Raiders Vault: Examining Different Eras For The Silver and Black

Roman history is divided into the Golden, Silver, and Bronze ages, respectfully, and one could apply a similar format to the history of the Raiders.

There’s no rhyme or reason to the number of years in each era but each one has a starting point and an ending point. If a historian were to look at the Raiders’ history, they could break up their long journey into four eras. In fact, we’ll be examining those eras here shortly.

The four eras of the Raiders

The Learning Stage 1960-1966

During this era, the Raiders started the decade as a struggling franchise. In fact, during their first three seasons, they went 9-33 and nearly went 0-14 in 1962. However, a 20-0 win in the season finale against the New England Patriots prevented that. Oakland went 40-54-4 during this six-year span in which the team suffered many of the growing pains that expansion franchises endured prior to 1995. They were outscored 1,729 to 1,987. They missed the playoffs in 1963 despite finishing the year 10-4 because they were swept by the San Diego Chargers, who finished 11-3.

The Golden Age 1967-1983

A golden age is a period in a field of endeavor when great tasks were accomplished. The term originated from early Greek and Roman poets, who used it to refer to a time when mankind lived in a better time and was pure. One thinks of Bruce Springsteen’s song “Glory Days” when this era is revisited. Unsurprisingly, a large amount of the team’s Hall of Famers played during this era.

The Raiders went 183-66-8 during this sixteen-year span of greatness. They also won their division 13 times and only suffered one losing season, a 7-9 record in 1981. In ten of these seasons, they won 10 or more games; sheer dominance. In addition, they won all three of their Super Bowls during this span after an appearance in Super Bowl II in 1967. The Raiders outscored their opponents by 6,360 to 4,747.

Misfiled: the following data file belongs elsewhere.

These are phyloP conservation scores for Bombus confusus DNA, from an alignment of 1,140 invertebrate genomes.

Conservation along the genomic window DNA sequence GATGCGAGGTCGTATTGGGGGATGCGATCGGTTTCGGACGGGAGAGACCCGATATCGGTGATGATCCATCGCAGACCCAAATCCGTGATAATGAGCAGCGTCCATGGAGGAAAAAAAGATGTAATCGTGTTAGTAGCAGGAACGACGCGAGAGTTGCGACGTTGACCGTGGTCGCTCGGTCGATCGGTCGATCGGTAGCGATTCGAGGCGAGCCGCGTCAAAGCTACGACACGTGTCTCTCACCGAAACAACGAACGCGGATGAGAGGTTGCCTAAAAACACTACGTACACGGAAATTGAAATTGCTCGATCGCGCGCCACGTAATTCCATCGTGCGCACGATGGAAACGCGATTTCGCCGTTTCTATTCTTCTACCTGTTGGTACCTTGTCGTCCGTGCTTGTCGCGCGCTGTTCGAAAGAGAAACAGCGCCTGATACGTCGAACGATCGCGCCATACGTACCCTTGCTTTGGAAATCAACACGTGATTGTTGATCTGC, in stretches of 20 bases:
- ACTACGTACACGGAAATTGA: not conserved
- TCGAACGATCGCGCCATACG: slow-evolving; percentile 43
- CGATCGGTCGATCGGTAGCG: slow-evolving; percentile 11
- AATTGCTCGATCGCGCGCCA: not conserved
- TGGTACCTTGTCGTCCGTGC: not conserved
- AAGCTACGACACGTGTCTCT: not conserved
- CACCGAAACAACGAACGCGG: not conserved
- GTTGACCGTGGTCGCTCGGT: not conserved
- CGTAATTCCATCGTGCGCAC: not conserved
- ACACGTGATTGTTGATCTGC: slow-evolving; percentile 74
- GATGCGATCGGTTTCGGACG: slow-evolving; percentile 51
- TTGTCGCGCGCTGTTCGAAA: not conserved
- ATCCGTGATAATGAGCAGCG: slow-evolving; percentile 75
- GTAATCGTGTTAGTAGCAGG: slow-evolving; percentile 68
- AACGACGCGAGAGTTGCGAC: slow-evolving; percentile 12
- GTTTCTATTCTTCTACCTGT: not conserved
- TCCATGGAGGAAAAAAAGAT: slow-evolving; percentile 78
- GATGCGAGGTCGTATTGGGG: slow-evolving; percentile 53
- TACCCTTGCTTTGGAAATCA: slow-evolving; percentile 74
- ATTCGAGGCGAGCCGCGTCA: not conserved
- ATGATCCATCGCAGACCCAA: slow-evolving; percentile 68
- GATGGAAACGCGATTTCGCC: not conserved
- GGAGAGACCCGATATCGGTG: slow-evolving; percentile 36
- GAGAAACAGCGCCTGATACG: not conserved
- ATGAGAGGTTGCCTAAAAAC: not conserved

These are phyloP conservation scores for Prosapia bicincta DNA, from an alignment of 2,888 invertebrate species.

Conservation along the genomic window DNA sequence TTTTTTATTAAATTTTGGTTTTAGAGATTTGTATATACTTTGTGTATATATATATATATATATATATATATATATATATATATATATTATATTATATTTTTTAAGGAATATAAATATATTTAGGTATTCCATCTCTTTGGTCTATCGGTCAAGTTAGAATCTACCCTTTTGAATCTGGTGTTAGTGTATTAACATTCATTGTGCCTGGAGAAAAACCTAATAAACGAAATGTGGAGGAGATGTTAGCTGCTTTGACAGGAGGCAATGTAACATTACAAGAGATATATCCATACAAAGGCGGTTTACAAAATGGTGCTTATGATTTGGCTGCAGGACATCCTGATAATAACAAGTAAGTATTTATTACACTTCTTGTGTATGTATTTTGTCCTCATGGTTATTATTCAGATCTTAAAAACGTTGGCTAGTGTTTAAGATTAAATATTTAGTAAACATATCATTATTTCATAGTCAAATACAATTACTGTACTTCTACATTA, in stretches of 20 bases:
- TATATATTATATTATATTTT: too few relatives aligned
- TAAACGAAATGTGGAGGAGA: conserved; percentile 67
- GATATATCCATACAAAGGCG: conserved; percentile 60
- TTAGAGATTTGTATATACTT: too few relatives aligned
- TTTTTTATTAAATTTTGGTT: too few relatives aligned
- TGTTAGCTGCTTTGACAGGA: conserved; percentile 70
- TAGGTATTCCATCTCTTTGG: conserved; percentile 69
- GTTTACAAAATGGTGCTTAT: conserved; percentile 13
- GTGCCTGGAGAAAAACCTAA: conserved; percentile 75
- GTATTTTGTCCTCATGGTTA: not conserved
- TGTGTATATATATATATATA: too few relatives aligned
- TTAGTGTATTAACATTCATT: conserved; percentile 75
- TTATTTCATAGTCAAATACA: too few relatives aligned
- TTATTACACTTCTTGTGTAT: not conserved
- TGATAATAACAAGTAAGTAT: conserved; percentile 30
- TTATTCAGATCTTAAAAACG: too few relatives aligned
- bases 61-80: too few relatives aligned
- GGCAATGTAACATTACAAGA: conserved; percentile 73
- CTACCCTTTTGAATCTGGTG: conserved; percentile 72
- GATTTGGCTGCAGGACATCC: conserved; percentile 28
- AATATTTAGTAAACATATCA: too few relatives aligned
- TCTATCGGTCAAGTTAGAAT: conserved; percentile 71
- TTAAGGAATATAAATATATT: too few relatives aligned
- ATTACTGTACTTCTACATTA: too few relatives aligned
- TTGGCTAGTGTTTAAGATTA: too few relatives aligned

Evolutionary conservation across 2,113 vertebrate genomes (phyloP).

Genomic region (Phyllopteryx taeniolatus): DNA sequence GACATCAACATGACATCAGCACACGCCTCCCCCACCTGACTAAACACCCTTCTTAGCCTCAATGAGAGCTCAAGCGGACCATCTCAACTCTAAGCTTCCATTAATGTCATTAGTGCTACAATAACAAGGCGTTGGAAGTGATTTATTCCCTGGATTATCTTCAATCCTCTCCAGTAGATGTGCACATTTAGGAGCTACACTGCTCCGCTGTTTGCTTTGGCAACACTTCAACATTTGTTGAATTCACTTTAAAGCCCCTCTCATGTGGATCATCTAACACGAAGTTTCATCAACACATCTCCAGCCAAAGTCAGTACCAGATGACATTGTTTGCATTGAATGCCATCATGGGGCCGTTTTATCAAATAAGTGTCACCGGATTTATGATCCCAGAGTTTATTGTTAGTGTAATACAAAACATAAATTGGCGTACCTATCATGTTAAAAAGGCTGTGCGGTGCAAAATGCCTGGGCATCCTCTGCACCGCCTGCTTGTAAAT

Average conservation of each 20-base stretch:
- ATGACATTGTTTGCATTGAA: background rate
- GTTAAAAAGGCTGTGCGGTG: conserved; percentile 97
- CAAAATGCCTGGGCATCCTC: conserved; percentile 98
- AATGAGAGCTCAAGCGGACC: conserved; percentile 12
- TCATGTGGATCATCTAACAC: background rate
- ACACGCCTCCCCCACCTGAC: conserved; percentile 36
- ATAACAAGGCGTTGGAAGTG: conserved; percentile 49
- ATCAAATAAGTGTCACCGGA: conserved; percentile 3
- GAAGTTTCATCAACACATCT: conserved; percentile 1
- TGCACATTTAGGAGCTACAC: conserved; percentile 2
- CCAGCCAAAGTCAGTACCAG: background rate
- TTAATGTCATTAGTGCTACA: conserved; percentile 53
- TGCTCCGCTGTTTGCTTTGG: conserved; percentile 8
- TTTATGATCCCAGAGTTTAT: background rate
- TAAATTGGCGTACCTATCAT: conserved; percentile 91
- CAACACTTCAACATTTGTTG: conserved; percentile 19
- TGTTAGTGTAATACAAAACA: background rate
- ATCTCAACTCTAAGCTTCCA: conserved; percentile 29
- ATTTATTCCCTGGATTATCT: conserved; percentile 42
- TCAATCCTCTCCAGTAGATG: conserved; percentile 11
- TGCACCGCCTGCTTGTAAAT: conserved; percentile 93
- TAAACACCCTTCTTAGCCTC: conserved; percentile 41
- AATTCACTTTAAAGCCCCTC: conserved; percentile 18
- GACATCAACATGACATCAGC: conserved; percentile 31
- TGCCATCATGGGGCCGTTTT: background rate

The Silver Age 1984-2002

The silver age is a period that is regarded as notable but inferior to the golden age. If we go back to January 22, 1984, we can see the beginning of this era. As Marcus Allen raced to the endzone in Super Bowl XVIII, he knew that he had finally guaranteed the Raiders their third world championship. In hindsight, it marked the second stage in Raiders’ history that marked a time frame of great change. No longer one of pro football’s most dominant teams, their excellence would, unfortunately, slip a bit.

The team won division titles in 1984, 1985, and 1990, but a decade would pass before they would ride the wave of three straight division titles between 2000 and 2002. During this nineteen-year span, the team made the playoffs eight times and they made it to the AFC Championship Game three times. Unfortunately, the team only made it to the Super Bowl once and all eight playoff appearances ended in defeats. The Raiders’ regular-season record during this span was 166-137. The Silver and Black outscored their opponents 5,648 to 5,414.

The Doldrum Age 2003-present

The word “doldrum” is defined as “a state or period of inactivity, stagnation, or depression.” This best describes the Raiders following their defeat in Super Bowl XXXVII. Covering 18 years, the Raiders are 100-188 during this span and have one playoff appearance (2016). They’ve suffered nine or more losses in fifteen of those eighteen years and in eleven of those years, they have eleven or more losses.

The team did not win a division title during this span but did content hard for one in 2016. They’ve been grossly outscored by opponents by 5,319 to 7,050! During their golden era, they had only three head coaches, during their silver age, they had seven, but during this era of being stuck in the doldrums, the Raiders have had 10 different head coaches. Go back and read the Silver Age era that I described and compare these phases. There is only a one-year difference between the two and the difference between the two eras is unquestionable.

What will the future hold? Could there possibly be a new era dawning? Keep the faith, Raider Nation.

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*Top Photo: George Gojkovich/Getty Images

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